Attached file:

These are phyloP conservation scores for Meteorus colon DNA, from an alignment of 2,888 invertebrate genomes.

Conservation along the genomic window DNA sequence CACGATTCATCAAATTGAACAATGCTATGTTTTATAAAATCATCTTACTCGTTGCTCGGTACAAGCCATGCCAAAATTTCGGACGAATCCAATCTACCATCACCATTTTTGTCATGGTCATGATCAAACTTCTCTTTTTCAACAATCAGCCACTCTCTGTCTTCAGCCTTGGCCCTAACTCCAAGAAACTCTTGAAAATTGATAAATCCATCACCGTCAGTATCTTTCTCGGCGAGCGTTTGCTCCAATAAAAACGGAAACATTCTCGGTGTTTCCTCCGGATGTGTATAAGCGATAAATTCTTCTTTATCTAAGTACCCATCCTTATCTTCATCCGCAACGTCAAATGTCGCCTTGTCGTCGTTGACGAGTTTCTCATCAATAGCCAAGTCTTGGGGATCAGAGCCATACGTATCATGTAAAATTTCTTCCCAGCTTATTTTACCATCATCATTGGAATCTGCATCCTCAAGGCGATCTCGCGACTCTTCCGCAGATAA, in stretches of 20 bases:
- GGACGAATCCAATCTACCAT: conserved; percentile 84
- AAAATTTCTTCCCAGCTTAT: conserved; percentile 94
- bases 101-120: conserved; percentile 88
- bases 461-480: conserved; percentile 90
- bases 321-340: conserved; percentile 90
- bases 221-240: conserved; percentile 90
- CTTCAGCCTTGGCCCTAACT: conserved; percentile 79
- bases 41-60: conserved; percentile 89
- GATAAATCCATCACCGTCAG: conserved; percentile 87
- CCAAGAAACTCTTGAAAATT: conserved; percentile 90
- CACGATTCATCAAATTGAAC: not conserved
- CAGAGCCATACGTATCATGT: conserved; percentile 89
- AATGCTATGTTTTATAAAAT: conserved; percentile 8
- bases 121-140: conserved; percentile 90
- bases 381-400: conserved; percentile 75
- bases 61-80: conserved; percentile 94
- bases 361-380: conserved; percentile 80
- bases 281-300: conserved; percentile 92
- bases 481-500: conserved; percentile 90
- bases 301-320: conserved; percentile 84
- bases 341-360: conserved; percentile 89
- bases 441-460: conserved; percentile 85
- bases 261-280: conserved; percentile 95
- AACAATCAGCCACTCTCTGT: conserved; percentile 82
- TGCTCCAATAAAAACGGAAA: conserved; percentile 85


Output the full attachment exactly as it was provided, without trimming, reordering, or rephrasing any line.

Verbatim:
These are phyloP conservation scores for Meteorus colon DNA, from an alignment of 2,888 invertebrate genomes.

Conservation along the genomic window DNA sequence CACGATTCATCAAATTGAACAATGCTATGTTTTATAAAATCATCTTACTCGTTGCTCGGTACAAGCCATGCCAAAATTTCGGACGAATCCAATCTACCATCACCATTTTTGTCATGGTCATGATCAAACTTCTCTTTTTCAACAATCAGCCACTCTCTGTCTTCAGCCTTGGCCCTAACTCCAAGAAACTCTTGAAAATTGATAAATCCATCACCGTCAGTATCTTTCTCGGCGAGCGTTTGCTCCAATAAAAACGGAAACATTCTCGGTGTTTCCTCCGGATGTGTATAAGCGATAAATTCTTCTTTATCTAAGTACCCATCCTTATCTTCATCCGCAACGTCAAATGTCGCCTTGTCGTCGTTGACGAGTTTCTCATCAATAGCCAAGTCTTGGGGATCAGAGCCATACGTATCATGTAAAATTTCTTCCCAGCTTATTTTACCATCATCATTGGAATCTGCATCCTCAAGGCGATCTCGCGACTCTTCCGCAGATAA, in stretches of 20 bases:
- GGACGAATCCAATCTACCAT: conserved; percentile 84
- AAAATTTCTTCCCAGCTTAT: conserved; percentile 94
- bases 101-120: conserved; percentile 88
- bases 461-480: conserved; percentile 90
- bases 321-340: conserved; percentile 90
- bases 221-240: conserved; percentile 90
- CTTCAGCCTTGGCCCTAACT: conserved; percentile 79
- bases 41-60: conserved; percentile 89
- GATAAATCCATCACCGTCAG: conserved; percentile 87
- CCAAGAAACTCTTGAAAATT: conserved; percentile 90
- CACGATTCATCAAATTGAAC: not conserved
- CAGAGCCATACGTATCATGT: conserved; percentile 89
- AATGCTATGTTTTATAAAAT: conserved; percentile 8
- bases 121-140: conserved; percentile 90
- bases 381-400: conserved; percentile 75
- bases 61-80: conserved; percentile 94
- bases 361-380: conserved; percentile 80
- bases 281-300: conserved; percentile 92
- bases 481-500: conserved; percentile 90
- bases 301-320: conserved; percentile 84
- bases 341-360: conserved; percentile 89
- bases 441-460: conserved; percentile 85
- bases 261-280: conserved; percentile 95
- AACAATCAGCCACTCTCTGT: conserved; percentile 82
- TGCTCCAATAAAAACGGAAA: conserved; percentile 85